Forum for Science, Industry and Business

Sponsored by:     3M 
Search our Site:


How neurons get wired

2 different versions of the same signaling protein tell a nerve cell which end is which, University of Arizona researchers have discovered; The findings could someday help improve therapies for spinal injuries and neurodegenerative diseases

University of Arizona scientists have discovered an unknown mechanism that establishes polarity in developing nerve cells. Understanding how nerve cells make connections is an important step in developing cures for nerve damage resulting from spinal cord injuries or neurodegenerative diseases such as Alzheimer's.

Nerve cells use their dendrites and axons to connect with each other and form neural networks.
Credit: Sara Parker/UA

In a study published on Aug. 12 in the journal Proceedings of the National Academy of Sciences, UA doctoral student Sara Parker and her adviser, assistant professor of cellular and molecular medicine Sourav Ghosh, report that the decision which will be the "plus" and the "minus" end in a newborn nerve cell is made by a long and a short version of the same signaling molecule.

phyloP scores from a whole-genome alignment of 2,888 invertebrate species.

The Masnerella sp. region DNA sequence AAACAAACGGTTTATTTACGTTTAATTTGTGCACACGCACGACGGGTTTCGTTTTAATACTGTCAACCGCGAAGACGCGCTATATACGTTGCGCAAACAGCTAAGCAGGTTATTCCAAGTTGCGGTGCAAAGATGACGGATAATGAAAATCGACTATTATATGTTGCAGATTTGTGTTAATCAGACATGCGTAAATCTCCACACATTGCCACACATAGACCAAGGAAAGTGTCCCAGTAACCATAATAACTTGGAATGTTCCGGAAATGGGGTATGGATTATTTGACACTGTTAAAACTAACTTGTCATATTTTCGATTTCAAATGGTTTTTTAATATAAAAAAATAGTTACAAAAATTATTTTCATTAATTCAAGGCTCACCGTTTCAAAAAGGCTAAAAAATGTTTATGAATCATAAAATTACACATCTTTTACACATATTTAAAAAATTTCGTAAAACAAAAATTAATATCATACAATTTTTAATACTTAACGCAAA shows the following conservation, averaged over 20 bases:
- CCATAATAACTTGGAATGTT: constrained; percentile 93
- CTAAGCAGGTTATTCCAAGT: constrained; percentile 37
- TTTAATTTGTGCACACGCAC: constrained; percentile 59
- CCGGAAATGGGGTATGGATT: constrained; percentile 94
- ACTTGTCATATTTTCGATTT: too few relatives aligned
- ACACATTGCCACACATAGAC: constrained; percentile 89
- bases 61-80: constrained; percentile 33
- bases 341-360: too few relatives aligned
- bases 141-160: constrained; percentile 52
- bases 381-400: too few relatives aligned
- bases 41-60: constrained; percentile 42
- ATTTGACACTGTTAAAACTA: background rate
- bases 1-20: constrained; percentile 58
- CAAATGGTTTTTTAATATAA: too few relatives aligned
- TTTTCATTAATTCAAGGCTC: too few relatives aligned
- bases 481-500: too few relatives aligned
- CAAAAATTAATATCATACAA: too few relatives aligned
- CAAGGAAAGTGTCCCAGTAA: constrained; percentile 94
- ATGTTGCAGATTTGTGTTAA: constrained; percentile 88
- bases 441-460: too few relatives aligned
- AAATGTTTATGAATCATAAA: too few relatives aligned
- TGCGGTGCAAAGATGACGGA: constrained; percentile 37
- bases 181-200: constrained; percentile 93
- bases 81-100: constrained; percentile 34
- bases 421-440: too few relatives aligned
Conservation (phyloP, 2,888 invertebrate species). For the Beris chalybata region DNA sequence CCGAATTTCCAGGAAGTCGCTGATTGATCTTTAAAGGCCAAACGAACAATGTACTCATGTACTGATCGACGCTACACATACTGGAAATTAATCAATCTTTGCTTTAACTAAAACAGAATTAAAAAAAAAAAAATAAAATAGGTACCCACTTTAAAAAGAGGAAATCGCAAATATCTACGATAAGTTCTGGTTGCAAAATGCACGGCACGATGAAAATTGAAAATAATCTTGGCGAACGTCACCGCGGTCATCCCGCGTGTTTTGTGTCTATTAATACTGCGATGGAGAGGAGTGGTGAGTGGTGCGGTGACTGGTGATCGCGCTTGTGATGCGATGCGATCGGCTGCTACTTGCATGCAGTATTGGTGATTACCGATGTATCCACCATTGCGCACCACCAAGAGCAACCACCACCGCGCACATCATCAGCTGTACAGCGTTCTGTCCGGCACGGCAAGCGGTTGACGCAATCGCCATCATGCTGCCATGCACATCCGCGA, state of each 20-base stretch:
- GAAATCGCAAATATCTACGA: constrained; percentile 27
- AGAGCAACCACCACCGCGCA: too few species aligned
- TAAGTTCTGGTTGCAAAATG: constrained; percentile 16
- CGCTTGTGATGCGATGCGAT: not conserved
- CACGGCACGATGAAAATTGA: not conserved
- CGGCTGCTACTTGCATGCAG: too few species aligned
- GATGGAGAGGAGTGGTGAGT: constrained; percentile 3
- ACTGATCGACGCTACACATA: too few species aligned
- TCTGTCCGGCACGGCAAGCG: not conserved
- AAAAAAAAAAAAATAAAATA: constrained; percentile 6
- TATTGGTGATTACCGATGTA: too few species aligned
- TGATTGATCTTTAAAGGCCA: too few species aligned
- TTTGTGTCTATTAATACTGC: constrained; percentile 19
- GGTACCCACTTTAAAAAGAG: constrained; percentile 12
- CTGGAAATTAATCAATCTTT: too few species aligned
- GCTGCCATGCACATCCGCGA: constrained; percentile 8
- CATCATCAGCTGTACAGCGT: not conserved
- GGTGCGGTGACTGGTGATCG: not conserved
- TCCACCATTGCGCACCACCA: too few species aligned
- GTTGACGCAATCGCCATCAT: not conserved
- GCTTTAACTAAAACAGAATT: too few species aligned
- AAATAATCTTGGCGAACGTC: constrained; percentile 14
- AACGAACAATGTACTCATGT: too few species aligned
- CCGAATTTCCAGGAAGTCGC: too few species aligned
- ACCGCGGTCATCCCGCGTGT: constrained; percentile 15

Nerve cells – or neurons – differ from many other cells by their highly asymmetric shape: Vaguely resembling a tree, a neuron has one long, trunk-like extension ending in a tuft of root-like bristles. This is called the axon. From the opposite end of the cell body sprout branch-like structures known as dendrites. By connecting the "branches" of their dendrites to the "root tips" of other neurons' axons, nerve cells form networks, which can be as simple as the few connections involved in the knee-jerk reflex or as complex as those in the human brain.

Parker and her team found that embryonic nerve cells manufacture a well-known signaling enzyme called Atypical Protein Kinase C (aPKC) in two varieties: a full-length one and a truncated one. Both varieties compete to bind the same molecular partner, a protein called Par3. If the short form of aPKC pairs up with Par3, it tells the cell to grow a dendrite, and if the long one pairs up with Par3, it will make an axon instead.

When the researchers blocked the production of the short form, the nerve cell grew multiple axons and no dendrites. When they created an artificial abundance of the short form, dendrites formed at the expense of axons. UA undergraduate student Sophie Hapak performed many of the experiments revealing how the two isoforms compete for Par3.

"We show that wiring a neuronal circuit is much more complex than previously thought," said Ghosh. "The process has a built-in robustness that explicitly defines which part of the cell is 'positive' and which is 'negative.'"

"In order to have a functioning neuronal circuit, you have to have receiving and sending ends," Parker said. "Initially, when a neuron is formed, it lacks the polarity it needs once it develops into a part of a circuit. The mechanism we discovered establishes that polarity."